Women in Visual Culture
When I think of women in visual culture I think of iconic women whose personalities and looks have made an impact on society. Women have always either been seen as objects of admiration but I see them as trendsetters and movement makers. This project I wanted to feature women in pop culture and more specifically, women in the media. With that in mind, I chose three iconic American women in the media that made an impact on society over time. I captured each woman’s essence and then incorporated the time difference in the color of each person. Finally, I used newspaper for the background to represent their positions in media and their statement in life that made them famous.
I call this work “Classy to Trashy” because it depicts through famous women icons how women who are in the limelight carry themselves. Women in pop culture have different pressures to make a statement with their looks, actions, and personalities. Over the past six decades there has been an drastic change in the way women portray themselves, especially how they express their sexuality. Audrey Hepburn was a respected, thriving female actress who worked hard for her spotlight and arose as a leading female actor in a male dominant career. Marilyn Monroe emerged into the spotlight from her career in modeling and acting to become America’s major sex symbol. She showed off her curves and promiscuity by becoming an example for women to push the boundaries of looking different than the simple housewife and allowing them to being to express themselves. Miley Cyrus is an ever-changing pop culture icon who loves to put herself out for the world to see whether people appreciate her talents or not. Miley, undoubtedly, had made an impact in today’s society. Her music, clothing, and actions all reflect her promiscuity yet her fans love the way she is a perfect example of being yourself and not caring if anyone were to judge you. Out of the millions of iconic women I believe these three have the perfect balance of complimenting and contrasting each other.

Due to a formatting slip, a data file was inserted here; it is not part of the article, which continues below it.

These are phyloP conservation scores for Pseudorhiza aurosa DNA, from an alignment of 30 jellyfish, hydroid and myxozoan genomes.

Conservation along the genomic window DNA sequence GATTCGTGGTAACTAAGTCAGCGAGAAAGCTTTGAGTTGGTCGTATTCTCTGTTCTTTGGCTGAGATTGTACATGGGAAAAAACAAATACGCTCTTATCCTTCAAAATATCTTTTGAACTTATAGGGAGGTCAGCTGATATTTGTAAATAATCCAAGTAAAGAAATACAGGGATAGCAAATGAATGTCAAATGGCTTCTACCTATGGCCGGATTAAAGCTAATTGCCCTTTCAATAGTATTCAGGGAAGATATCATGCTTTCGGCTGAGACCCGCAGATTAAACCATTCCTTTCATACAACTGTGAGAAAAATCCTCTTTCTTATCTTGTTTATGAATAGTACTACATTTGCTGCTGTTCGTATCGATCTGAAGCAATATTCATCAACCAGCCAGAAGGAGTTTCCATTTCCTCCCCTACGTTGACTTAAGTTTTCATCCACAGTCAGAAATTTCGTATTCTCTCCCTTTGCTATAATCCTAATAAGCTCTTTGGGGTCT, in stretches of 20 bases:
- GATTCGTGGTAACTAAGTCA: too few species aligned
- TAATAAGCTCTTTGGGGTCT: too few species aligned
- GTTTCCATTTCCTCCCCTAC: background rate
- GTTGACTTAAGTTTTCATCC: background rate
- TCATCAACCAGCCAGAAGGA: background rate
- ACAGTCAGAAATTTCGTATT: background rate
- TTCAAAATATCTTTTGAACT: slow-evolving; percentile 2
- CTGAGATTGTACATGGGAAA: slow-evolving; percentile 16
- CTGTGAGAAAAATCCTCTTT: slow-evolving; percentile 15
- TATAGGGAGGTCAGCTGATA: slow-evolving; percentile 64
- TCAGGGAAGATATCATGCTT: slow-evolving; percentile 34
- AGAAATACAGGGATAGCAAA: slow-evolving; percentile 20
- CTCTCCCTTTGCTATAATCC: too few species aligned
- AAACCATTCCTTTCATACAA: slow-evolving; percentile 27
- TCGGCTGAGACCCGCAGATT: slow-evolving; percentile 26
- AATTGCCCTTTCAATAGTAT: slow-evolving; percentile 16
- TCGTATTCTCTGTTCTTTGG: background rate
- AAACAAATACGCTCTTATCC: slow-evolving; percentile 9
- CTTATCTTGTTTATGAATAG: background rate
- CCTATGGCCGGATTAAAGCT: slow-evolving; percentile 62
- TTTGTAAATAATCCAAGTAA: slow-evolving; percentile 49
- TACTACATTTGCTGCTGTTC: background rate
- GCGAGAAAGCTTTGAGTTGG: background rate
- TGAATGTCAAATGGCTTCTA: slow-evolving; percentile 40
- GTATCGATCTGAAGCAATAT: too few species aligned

Portfolio II students were to create a piece of art based on their own perspective as a teenage woman living in the 21st Century. Students were encouraged to select a topic of interest, to explore its meaning, and to interpret those thoughts/ideas into a 2-dimensional work of art.